We tend to think of this episode as a once and done chapter of Jesus’ life. Out he goes into the wilderness to prove himself worthy, avoid temptations, and then head back to do the rest of his work. But these temptations set the tone for the rest of his ministry. They are not over when he walks out of that desert. Like the rest of us, Jesus’ path has recurring obstacles, and each one builds on and informs the next , and like the rest of us, Jesus looks back over his path and learns from his past. Today he refuses to turn the stones into bread for himself, but soon he will feed thousands with a few loaves and some fish, and teach his disciples to rely on God for their daily bread. Today he refuses to test God by throwing himself off the Temple, but soon he will trust God all the way to the cross and the grave. Today he refuses to worship the devil to win earthly kingdoms, but soon he will win the Kingdom of heaven by surrendering earthly power. Jesus’ road through the desert is a road that prepares him for the work that is to come. It is not proof that he is a super-human who is better at resisting temptations than the rest of us. It is actually proof that he is fully human; that he needs to learn like the rest of us; that he has to struggle with what it means to walk this path and live this life, having been named and claimed by God and sent out into this wilderness of a world.

Because that’s where this story starts. Like yours. With God’s blessing. The line just before this story starts, the line we didn’t read today, is the last line of chapter 3, that we read way back at the beginning of Epiphany, the line that was echoed in last week’s story of the Transfiguration: “This is my Son, the beloved, with whom I am well pleased.” After Jesus had been baptized, he came up out of the water, the heavens opened, and a voice said, “This is my Son, the beloved, with whom I am well pleased. Then immediately, Jesus was led out by the Spirit into the wilderness. But first, the blessing.

In fact, none of us begins without blessing. Adam and Eve, for all their stumbling, begin with blessing, with the gift of a garden and God’s commission to care for creation. And still they stumble. Still they seek their own path and their own desires. Blessing doesn’t mean that we won’t mess up. Being God’s beloved doesn’t eliminate sin. It doesn’t wipe out the stumbling blocks, or iron out the road so that it runs smooth and clear ahead of us. It simply names and claims all of our road as blessed, as beloved, as God’s.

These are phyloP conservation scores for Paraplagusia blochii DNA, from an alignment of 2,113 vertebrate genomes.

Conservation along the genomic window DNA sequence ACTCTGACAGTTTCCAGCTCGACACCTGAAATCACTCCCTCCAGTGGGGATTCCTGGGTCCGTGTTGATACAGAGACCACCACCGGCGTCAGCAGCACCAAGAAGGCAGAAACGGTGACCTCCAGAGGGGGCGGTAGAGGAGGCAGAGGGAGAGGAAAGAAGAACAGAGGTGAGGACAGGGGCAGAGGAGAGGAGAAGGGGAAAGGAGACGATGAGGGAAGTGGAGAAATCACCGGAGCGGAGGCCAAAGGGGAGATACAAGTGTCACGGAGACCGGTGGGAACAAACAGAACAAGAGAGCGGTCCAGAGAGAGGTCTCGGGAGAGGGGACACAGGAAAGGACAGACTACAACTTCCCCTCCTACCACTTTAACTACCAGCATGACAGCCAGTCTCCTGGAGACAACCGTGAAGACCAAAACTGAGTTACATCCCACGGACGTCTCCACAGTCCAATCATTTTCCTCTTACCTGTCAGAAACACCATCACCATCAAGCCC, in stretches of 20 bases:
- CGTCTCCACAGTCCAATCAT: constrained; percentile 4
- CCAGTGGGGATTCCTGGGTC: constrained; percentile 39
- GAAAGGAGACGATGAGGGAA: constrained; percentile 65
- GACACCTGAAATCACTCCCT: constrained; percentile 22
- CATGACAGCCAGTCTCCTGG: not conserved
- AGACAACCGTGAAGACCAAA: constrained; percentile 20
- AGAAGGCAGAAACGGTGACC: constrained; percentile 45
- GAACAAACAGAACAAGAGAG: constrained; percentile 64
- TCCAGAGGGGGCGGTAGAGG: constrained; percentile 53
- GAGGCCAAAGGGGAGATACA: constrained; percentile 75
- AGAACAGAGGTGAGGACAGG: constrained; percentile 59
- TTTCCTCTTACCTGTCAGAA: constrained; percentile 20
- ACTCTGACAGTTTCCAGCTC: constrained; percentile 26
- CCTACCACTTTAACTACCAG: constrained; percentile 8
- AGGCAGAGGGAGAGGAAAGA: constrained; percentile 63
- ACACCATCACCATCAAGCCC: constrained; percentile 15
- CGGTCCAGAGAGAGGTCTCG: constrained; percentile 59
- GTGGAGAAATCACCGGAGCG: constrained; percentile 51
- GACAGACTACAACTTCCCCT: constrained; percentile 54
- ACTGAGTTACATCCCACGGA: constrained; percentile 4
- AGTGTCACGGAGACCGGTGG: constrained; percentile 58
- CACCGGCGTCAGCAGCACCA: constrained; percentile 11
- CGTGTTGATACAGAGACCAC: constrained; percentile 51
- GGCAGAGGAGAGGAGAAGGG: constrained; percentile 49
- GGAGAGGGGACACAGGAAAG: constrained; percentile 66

Which means that we can walk that path, and stumble. Without worrying about whether God will abandon us out there in the wilderness. God will not. We can step onto the cobblestones, and take a risk. When the stones are slippery, or we reach a crossroads, or even a dead end, when the path disappears in the mist, or the mountain seems too steep to climb, we can still risk taking the next step. Martin Luther King, Jr., famously said, “Faith is taking the first step, even when you don’t see the whole staircase.”

This is what it is to be named and claimed as God’s own child. You have been named beloved, not because of your ability to navigate the path perfectly, but precisely because God knows that you will stumble, that you will fall, that you will wander and get lost. So God has clipped a tether on you, and will hang on to you wherever that path leads. And God will gently call your name and pull you back, so that you can continue on your journey.

We all go into the wilderness. We all live in this world, where divisions and hatred and death seem to have the final word. We all face loss, grief, pain, shame, temptation, things that darken our path or rise up to block our way, the cobblestones that threaten to bring us down. But our trail has been blazed for us. God has come into this world, has become one of us, to go ahead of us and light the way. And God has sent us with a name emblazoned on our hearts. Beloved child of God. I’ll leave you today with this poem by Jan Richardson, “Beloved is Where We Begin.”